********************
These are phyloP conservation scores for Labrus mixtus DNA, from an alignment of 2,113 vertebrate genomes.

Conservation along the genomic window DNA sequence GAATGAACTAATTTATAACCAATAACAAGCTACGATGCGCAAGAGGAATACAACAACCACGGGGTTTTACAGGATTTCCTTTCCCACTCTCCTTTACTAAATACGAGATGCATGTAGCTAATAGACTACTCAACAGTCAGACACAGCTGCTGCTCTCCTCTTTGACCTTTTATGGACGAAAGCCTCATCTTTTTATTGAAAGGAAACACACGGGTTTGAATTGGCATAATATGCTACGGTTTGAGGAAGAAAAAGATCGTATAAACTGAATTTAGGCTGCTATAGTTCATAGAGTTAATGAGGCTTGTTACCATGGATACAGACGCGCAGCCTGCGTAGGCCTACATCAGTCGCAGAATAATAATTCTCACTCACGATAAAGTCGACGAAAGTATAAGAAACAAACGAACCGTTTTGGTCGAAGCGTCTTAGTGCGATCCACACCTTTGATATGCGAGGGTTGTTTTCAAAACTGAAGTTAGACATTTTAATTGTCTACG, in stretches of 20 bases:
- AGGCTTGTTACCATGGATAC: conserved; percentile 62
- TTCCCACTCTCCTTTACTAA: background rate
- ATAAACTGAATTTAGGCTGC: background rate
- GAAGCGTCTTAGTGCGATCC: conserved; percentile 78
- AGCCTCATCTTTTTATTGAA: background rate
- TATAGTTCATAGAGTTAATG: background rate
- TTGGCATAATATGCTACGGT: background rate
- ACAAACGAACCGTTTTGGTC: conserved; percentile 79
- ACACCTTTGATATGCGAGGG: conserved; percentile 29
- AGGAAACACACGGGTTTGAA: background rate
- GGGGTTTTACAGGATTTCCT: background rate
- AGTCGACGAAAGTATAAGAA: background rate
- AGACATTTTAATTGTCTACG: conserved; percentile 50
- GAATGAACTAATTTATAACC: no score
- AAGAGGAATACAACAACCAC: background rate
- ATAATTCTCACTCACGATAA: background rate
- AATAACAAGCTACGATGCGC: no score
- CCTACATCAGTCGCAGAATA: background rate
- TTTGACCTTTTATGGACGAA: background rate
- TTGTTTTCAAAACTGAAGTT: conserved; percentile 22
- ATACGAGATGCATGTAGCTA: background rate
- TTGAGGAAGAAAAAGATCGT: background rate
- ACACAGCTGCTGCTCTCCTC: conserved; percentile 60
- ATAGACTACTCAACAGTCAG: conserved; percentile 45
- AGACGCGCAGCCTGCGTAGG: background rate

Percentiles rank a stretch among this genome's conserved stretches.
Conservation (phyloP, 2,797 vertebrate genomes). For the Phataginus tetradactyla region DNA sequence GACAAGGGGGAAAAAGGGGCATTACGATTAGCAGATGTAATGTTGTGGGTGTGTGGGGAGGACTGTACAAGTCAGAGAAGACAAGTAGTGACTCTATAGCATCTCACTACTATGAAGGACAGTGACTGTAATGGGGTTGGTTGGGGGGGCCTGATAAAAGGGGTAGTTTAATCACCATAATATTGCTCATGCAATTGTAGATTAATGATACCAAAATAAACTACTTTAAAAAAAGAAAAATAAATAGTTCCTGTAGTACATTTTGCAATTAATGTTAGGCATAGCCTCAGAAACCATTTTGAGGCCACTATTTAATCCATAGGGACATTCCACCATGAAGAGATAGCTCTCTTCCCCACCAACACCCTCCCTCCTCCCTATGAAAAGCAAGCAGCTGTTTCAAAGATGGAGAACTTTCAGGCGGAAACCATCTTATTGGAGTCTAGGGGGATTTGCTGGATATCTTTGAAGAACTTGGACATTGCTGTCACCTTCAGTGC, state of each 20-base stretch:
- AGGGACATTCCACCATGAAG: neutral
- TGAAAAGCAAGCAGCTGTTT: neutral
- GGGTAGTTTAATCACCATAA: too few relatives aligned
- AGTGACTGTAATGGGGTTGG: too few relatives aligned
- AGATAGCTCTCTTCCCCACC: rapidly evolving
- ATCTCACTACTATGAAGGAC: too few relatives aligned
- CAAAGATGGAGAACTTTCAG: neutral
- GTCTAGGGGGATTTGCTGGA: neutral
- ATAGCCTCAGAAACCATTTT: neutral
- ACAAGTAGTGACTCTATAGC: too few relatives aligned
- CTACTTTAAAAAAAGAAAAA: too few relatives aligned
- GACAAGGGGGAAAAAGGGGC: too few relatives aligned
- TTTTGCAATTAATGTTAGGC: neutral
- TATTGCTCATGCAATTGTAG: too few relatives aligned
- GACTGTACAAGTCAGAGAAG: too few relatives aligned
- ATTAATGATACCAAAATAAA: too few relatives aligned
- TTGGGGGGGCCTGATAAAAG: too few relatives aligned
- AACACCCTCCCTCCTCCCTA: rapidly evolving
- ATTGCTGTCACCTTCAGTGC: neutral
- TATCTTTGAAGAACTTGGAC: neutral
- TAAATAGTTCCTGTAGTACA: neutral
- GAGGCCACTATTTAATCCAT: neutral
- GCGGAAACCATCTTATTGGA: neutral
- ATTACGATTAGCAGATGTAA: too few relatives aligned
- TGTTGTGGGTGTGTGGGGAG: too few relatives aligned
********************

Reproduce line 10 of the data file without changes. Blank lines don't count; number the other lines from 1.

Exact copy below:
- ACAAACGAACCGTTTTGGTC: conserved; percentile 79